Last year, anti-government protests in South Korea erupted after President Lee Myung Bak lifted a ban on imports of American beef. Demonstrators believed U.S. beef imports were tainted with mad cow disease. Consumption of U.S. beef subsequently declined during that period. But U.S. beef is now once again South Korea's top imported meat.
Throughout last summer, the streets of Seoul were jammed with tens of thousands of protesters. Some demonstrators carried candles but others became violent, clashing with riot police.
The rallies were spurred on by internet rumors and sensational reports that Koreans were going to be served American beef, tainted with mad cow disease. But by September, the demonstrations stopped and life in South Korea got back to normal.
Today, reaction to American beef is much different.
The A-Meat butcher shop franchise only sells imports from America. Managers say business is doing great. Between their 120 locations, they sell ten tons a day.
The butcher here says boneless short ribs are a customer favorite.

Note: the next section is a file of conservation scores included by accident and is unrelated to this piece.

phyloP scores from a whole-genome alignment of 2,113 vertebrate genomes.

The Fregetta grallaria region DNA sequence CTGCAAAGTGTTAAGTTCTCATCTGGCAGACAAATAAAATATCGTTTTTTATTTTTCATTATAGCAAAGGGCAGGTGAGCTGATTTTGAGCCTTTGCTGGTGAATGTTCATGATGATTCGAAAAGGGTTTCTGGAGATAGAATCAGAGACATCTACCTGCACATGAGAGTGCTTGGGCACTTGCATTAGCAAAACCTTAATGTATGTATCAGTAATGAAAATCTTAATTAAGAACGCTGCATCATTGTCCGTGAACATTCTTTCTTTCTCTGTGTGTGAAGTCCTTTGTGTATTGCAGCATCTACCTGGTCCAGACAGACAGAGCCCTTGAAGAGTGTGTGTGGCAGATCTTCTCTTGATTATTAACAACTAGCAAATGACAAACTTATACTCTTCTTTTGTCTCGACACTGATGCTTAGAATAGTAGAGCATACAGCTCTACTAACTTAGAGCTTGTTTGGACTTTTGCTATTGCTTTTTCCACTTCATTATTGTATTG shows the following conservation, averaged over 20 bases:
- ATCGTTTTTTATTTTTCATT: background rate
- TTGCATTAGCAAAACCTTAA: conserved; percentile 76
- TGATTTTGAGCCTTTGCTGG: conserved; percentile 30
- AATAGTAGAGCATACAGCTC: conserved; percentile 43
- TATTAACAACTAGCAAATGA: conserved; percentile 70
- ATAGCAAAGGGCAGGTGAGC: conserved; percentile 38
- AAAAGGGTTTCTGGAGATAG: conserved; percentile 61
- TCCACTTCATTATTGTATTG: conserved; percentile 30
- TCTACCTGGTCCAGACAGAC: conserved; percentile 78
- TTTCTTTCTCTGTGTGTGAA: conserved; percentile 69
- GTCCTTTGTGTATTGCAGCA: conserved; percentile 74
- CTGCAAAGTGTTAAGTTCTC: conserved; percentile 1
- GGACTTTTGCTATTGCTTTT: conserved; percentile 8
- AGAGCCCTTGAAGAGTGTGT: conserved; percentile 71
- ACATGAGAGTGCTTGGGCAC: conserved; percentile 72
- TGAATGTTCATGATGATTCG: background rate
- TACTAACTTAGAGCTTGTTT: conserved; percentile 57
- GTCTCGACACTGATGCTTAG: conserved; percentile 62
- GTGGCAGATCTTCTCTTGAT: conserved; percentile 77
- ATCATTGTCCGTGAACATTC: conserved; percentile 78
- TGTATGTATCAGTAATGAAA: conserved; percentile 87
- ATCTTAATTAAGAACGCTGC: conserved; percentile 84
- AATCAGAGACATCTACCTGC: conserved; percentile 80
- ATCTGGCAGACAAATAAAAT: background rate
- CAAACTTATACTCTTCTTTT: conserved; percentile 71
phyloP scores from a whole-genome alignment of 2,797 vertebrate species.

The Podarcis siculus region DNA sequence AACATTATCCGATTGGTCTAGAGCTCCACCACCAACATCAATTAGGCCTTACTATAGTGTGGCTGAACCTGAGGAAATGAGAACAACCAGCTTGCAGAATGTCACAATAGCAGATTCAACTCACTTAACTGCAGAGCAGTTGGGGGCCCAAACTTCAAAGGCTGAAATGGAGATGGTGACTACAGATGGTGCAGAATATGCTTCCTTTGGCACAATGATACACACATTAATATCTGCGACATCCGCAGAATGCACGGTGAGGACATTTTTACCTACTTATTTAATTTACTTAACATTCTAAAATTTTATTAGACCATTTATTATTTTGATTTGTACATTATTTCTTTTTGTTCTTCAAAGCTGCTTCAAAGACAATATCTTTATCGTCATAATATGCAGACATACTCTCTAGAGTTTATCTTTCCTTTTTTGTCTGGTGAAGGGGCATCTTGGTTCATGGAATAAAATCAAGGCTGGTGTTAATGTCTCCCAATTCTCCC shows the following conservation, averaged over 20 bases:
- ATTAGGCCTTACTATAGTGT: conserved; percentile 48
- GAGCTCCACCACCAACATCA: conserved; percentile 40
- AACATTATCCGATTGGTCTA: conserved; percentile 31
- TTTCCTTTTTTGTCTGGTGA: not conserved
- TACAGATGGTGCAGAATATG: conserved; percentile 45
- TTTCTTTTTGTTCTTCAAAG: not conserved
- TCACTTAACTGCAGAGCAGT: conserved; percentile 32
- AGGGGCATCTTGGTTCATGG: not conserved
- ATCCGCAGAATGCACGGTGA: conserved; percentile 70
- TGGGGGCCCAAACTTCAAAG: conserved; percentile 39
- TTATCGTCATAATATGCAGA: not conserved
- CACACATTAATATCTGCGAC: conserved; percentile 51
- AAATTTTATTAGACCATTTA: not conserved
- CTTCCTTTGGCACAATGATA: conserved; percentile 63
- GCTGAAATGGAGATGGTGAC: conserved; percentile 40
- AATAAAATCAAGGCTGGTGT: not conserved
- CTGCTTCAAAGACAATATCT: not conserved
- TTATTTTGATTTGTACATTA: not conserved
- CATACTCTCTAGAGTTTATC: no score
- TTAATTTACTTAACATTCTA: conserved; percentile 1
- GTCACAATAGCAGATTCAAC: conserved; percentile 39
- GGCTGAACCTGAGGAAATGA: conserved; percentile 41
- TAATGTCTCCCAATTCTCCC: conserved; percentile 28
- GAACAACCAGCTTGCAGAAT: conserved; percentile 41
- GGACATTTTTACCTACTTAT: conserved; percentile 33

She says not that many people have questions about the meat, some ask how does it taste, but no one asks if it has mad cow disease.
Ahead of the Lunar New Year holiday, many supermarkets throughout South Korea are selling special gift sets of American steak.
One reason why U.S. beef has regained popularity here is because of its price. For example, one kilogram of American tenderloin costs 70 percent less than its Korean equivalent.
That is what brought customer Jin Soon Seong to A-Meat to do his shopping.
Jin says American meat is cheaper than other types, and there Is no difference in the taste.
Even though the beef protests are a thing of the past, they have left a lasting impact.
Veteran Korean journalist Shim Jae Hoon says the demonstrations have tarnished Korea's image abroad.
"Korea is basically a trading nation, we derive much of our, at least a third of our gross national income from exports," Shim said. "By our rice we have demonstrated to the rest of the world that we are only interested in selling our products and not buying from others."
Shim believes President Lee Myung Bak's political opponents and left-leaning media manipulated the protests.
"Following the government's investigation into how media companies played this issue, then the objection against American beef imports disappeared," he said.
But President Lee's troubles are not over yet.
Earlier this month, violence broke out in the halls of the National Assembly. Opposition lawmakers fought with members of the governing party in hopes of blocking passage of a free trade agreement with the United States that the president endorses.
Their siege of the Parliament forced the bill to be shelved until later this year.